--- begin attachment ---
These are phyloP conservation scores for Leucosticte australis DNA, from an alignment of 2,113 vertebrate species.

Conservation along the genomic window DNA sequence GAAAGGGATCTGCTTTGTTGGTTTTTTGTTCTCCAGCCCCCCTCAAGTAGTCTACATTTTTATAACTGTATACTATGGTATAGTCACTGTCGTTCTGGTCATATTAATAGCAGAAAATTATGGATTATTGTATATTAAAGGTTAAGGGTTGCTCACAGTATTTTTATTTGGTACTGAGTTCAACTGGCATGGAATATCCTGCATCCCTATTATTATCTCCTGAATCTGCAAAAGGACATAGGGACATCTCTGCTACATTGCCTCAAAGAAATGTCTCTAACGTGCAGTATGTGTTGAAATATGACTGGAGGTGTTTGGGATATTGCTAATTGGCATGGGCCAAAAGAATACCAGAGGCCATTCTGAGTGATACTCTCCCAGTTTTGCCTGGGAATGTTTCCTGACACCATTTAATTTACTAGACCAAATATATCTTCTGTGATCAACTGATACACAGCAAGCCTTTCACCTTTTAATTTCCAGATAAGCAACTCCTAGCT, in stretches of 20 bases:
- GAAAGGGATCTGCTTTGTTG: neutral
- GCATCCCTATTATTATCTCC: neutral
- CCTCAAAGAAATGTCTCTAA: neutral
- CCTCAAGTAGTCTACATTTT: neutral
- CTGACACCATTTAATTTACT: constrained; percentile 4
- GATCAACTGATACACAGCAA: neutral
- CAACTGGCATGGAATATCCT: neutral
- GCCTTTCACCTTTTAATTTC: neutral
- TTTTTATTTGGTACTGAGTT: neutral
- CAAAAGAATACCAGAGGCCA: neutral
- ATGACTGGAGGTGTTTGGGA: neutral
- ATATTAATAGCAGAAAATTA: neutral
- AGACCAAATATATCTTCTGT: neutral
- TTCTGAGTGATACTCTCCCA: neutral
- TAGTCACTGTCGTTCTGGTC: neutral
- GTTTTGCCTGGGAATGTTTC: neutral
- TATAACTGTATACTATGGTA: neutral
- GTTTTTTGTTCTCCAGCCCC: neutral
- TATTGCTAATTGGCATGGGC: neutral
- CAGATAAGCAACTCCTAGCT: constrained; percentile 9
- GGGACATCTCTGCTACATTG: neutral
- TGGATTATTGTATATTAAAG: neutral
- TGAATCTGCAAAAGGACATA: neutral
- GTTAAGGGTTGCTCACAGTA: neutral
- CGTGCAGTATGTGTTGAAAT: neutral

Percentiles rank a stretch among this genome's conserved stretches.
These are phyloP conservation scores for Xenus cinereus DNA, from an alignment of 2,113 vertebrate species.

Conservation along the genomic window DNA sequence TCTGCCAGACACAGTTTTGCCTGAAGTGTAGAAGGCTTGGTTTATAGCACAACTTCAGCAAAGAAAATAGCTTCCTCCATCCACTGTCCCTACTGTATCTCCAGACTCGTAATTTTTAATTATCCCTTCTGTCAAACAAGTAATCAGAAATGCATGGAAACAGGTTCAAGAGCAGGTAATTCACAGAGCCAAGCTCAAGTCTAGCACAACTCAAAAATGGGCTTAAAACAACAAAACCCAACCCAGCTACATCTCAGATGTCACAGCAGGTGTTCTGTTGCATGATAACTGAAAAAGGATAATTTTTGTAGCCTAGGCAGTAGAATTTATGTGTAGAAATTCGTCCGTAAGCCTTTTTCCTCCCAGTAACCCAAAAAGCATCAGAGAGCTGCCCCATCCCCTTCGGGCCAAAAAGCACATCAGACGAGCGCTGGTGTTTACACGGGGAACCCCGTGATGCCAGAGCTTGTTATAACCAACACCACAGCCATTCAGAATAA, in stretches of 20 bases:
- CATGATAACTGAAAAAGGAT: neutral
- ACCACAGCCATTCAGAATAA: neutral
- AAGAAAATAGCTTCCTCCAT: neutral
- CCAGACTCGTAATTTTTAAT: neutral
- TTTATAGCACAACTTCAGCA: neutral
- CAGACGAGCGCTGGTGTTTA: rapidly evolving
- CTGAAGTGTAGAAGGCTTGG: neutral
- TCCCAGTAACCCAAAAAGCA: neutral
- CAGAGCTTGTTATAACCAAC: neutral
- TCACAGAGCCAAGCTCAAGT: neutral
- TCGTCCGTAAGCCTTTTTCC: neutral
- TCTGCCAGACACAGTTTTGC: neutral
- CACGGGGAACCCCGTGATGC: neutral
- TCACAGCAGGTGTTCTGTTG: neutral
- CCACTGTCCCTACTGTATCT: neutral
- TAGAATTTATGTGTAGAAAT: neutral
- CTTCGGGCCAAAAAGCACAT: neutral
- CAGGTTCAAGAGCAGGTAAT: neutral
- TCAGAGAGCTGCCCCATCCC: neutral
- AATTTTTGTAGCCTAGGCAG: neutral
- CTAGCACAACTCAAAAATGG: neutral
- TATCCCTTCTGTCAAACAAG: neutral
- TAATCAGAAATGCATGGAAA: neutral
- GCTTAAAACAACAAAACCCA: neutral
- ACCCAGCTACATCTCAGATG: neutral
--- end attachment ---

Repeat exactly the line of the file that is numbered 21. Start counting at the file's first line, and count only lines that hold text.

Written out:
- TATTGCTAATTGGCATGGGC: neutral